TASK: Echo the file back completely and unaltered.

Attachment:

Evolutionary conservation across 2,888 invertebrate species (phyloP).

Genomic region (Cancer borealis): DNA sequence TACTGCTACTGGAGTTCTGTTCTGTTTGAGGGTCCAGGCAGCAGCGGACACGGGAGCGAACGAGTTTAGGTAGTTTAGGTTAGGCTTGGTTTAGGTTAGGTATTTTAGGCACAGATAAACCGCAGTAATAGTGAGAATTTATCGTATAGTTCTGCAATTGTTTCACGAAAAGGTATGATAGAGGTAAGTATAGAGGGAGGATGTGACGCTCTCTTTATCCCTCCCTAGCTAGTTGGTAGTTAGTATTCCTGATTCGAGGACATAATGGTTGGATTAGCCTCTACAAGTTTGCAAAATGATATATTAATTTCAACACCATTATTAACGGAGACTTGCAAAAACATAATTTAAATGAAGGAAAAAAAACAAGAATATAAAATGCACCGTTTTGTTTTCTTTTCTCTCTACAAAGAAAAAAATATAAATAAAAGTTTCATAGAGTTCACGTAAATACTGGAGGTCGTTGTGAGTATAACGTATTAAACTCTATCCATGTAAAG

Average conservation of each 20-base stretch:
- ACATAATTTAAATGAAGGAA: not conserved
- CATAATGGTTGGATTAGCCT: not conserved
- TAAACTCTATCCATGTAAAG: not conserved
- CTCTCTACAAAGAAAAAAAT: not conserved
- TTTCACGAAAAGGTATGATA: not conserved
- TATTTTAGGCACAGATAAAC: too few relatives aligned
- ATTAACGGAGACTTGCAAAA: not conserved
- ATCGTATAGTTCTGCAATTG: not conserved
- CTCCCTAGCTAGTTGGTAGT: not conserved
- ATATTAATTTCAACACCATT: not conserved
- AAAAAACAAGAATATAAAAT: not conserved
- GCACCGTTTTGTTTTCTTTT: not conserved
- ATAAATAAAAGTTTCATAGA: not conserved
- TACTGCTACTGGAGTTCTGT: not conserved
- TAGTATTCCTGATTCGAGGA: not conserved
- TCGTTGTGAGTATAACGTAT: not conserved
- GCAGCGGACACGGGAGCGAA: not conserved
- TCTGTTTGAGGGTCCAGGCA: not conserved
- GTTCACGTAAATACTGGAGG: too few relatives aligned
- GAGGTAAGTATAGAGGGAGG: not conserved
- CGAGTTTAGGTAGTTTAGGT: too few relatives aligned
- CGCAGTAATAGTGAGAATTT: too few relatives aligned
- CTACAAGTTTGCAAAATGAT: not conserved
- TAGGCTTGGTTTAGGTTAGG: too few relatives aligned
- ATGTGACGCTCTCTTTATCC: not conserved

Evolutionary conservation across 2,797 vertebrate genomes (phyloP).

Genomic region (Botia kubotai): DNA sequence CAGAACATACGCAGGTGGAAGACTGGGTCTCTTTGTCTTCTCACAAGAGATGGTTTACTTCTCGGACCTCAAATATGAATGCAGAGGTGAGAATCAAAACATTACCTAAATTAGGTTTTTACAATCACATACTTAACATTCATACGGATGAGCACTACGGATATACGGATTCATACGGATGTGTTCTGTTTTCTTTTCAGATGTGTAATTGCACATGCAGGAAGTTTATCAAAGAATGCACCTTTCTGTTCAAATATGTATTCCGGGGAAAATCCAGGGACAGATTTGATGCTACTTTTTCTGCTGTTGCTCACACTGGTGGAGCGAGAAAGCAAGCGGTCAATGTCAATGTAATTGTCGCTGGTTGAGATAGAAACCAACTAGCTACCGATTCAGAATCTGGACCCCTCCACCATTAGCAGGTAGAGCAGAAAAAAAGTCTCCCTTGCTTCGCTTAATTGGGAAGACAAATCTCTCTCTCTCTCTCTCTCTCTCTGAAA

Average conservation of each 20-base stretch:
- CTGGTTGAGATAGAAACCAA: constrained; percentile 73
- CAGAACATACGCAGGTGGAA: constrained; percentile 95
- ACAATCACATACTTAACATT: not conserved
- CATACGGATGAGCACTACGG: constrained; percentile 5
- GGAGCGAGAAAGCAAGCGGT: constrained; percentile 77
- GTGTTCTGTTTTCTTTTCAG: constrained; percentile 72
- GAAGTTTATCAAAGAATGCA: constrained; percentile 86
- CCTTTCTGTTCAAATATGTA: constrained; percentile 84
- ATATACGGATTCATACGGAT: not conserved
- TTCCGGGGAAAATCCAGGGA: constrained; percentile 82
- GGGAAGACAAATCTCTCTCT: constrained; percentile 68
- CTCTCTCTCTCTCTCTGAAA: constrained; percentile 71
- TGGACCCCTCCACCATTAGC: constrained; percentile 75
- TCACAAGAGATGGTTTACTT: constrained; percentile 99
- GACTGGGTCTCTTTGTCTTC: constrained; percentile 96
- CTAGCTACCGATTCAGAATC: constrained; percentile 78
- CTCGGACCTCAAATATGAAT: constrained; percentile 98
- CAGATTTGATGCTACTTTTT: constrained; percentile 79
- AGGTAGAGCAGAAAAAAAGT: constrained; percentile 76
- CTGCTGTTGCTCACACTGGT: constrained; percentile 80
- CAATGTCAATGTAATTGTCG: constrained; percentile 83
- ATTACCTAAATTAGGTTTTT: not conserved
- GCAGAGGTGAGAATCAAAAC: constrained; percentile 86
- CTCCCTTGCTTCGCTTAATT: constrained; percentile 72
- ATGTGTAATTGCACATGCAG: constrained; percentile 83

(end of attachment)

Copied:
Evolutionary conservation across 2,888 invertebrate species (phyloP).

Genomic region (Cancer borealis): DNA sequence TACTGCTACTGGAGTTCTGTTCTGTTTGAGGGTCCAGGCAGCAGCGGACACGGGAGCGAACGAGTTTAGGTAGTTTAGGTTAGGCTTGGTTTAGGTTAGGTATTTTAGGCACAGATAAACCGCAGTAATAGTGAGAATTTATCGTATAGTTCTGCAATTGTTTCACGAAAAGGTATGATAGAGGTAAGTATAGAGGGAGGATGTGACGCTCTCTTTATCCCTCCCTAGCTAGTTGGTAGTTAGTATTCCTGATTCGAGGACATAATGGTTGGATTAGCCTCTACAAGTTTGCAAAATGATATATTAATTTCAACACCATTATTAACGGAGACTTGCAAAAACATAATTTAAATGAAGGAAAAAAAACAAGAATATAAAATGCACCGTTTTGTTTTCTTTTCTCTCTACAAAGAAAAAAATATAAATAAAAGTTTCATAGAGTTCACGTAAATACTGGAGGTCGTTGTGAGTATAACGTATTAAACTCTATCCATGTAAAG

Average conservation of each 20-base stretch:
- ACATAATTTAAATGAAGGAA: not conserved
- CATAATGGTTGGATTAGCCT: not conserved
- TAAACTCTATCCATGTAAAG: not conserved
- CTCTCTACAAAGAAAAAAAT: not conserved
- TTTCACGAAAAGGTATGATA: not conserved
- TATTTTAGGCACAGATAAAC: too few relatives aligned
- ATTAACGGAGACTTGCAAAA: not conserved
- ATCGTATAGTTCTGCAATTG: not conserved
- CTCCCTAGCTAGTTGGTAGT: not conserved
- ATATTAATTTCAACACCATT: not conserved
- AAAAAACAAGAATATAAAAT: not conserved
- GCACCGTTTTGTTTTCTTTT: not conserved
- ATAAATAAAAGTTTCATAGA: not conserved
- TACTGCTACTGGAGTTCTGT: not conserved
- TAGTATTCCTGATTCGAGGA: not conserved
- TCGTTGTGAGTATAACGTAT: not conserved
- GCAGCGGACACGGGAGCGAA: not conserved
- TCTGTTTGAGGGTCCAGGCA: not conserved
- GTTCACGTAAATACTGGAGG: too few relatives aligned
- GAGGTAAGTATAGAGGGAGG: not conserved
- CGAGTTTAGGTAGTTTAGGT: too few relatives aligned
- CGCAGTAATAGTGAGAATTT: too few relatives aligned
- CTACAAGTTTGCAAAATGAT: not conserved
- TAGGCTTGGTTTAGGTTAGG: too few relatives aligned
- ATGTGACGCTCTCTTTATCC: not conserved

Evolutionary conservation across 2,797 vertebrate genomes (phyloP).

Genomic region (Botia kubotai): DNA sequence CAGAACATACGCAGGTGGAAGACTGGGTCTCTTTGTCTTCTCACAAGAGATGGTTTACTTCTCGGACCTCAAATATGAATGCAGAGGTGAGAATCAAAACATTACCTAAATTAGGTTTTTACAATCACATACTTAACATTCATACGGATGAGCACTACGGATATACGGATTCATACGGATGTGTTCTGTTTTCTTTTCAGATGTGTAATTGCACATGCAGGAAGTTTATCAAAGAATGCACCTTTCTGTTCAAATATGTATTCCGGGGAAAATCCAGGGACAGATTTGATGCTACTTTTTCTGCTGTTGCTCACACTGGTGGAGCGAGAAAGCAAGCGGTCAATGTCAATGTAATTGTCGCTGGTTGAGATAGAAACCAACTAGCTACCGATTCAGAATCTGGACCCCTCCACCATTAGCAGGTAGAGCAGAAAAAAAGTCTCCCTTGCTTCGCTTAATTGGGAAGACAAATCTCTCTCTCTCTCTCTCTCTCTCTGAAA

Average conservation of each 20-base stretch:
- CTGGTTGAGATAGAAACCAA: constrained; percentile 73
- CAGAACATACGCAGGTGGAA: constrained; percentile 95
- ACAATCACATACTTAACATT: not conserved
- CATACGGATGAGCACTACGG: constrained; percentile 5
- GGAGCGAGAAAGCAAGCGGT: constrained; percentile 77
- GTGTTCTGTTTTCTTTTCAG: constrained; percentile 72
- GAAGTTTATCAAAGAATGCA: constrained; percentile 86
- CCTTTCTGTTCAAATATGTA: constrained; percentile 84
- ATATACGGATTCATACGGAT: not conserved
- TTCCGGGGAAAATCCAGGGA: constrained; percentile 82
- GGGAAGACAAATCTCTCTCT: constrained; percentile 68
- CTCTCTCTCTCTCTCTGAAA: constrained; percentile 71
- TGGACCCCTCCACCATTAGC: constrained; percentile 75
- TCACAAGAGATGGTTTACTT: constrained; percentile 99
- GACTGGGTCTCTTTGTCTTC: constrained; percentile 96
- CTAGCTACCGATTCAGAATC: constrained; percentile 78
- CTCGGACCTCAAATATGAAT: constrained; percentile 98
- CAGATTTGATGCTACTTTTT: constrained; percentile 79
- AGGTAGAGCAGAAAAAAAGT: constrained; percentile 76
- CTGCTGTTGCTCACACTGGT: constrained; percentile 80
- CAATGTCAATGTAATTGTCG: constrained; percentile 83
- ATTACCTAAATTAGGTTTTT: not conserved
- GCAGAGGTGAGAATCAAAAC: constrained; percentile 86
- CTCCCTTGCTTCGCTTAATT: constrained; percentile 72
- ATGTGTAATTGCACATGCAG: constrained; percentile 83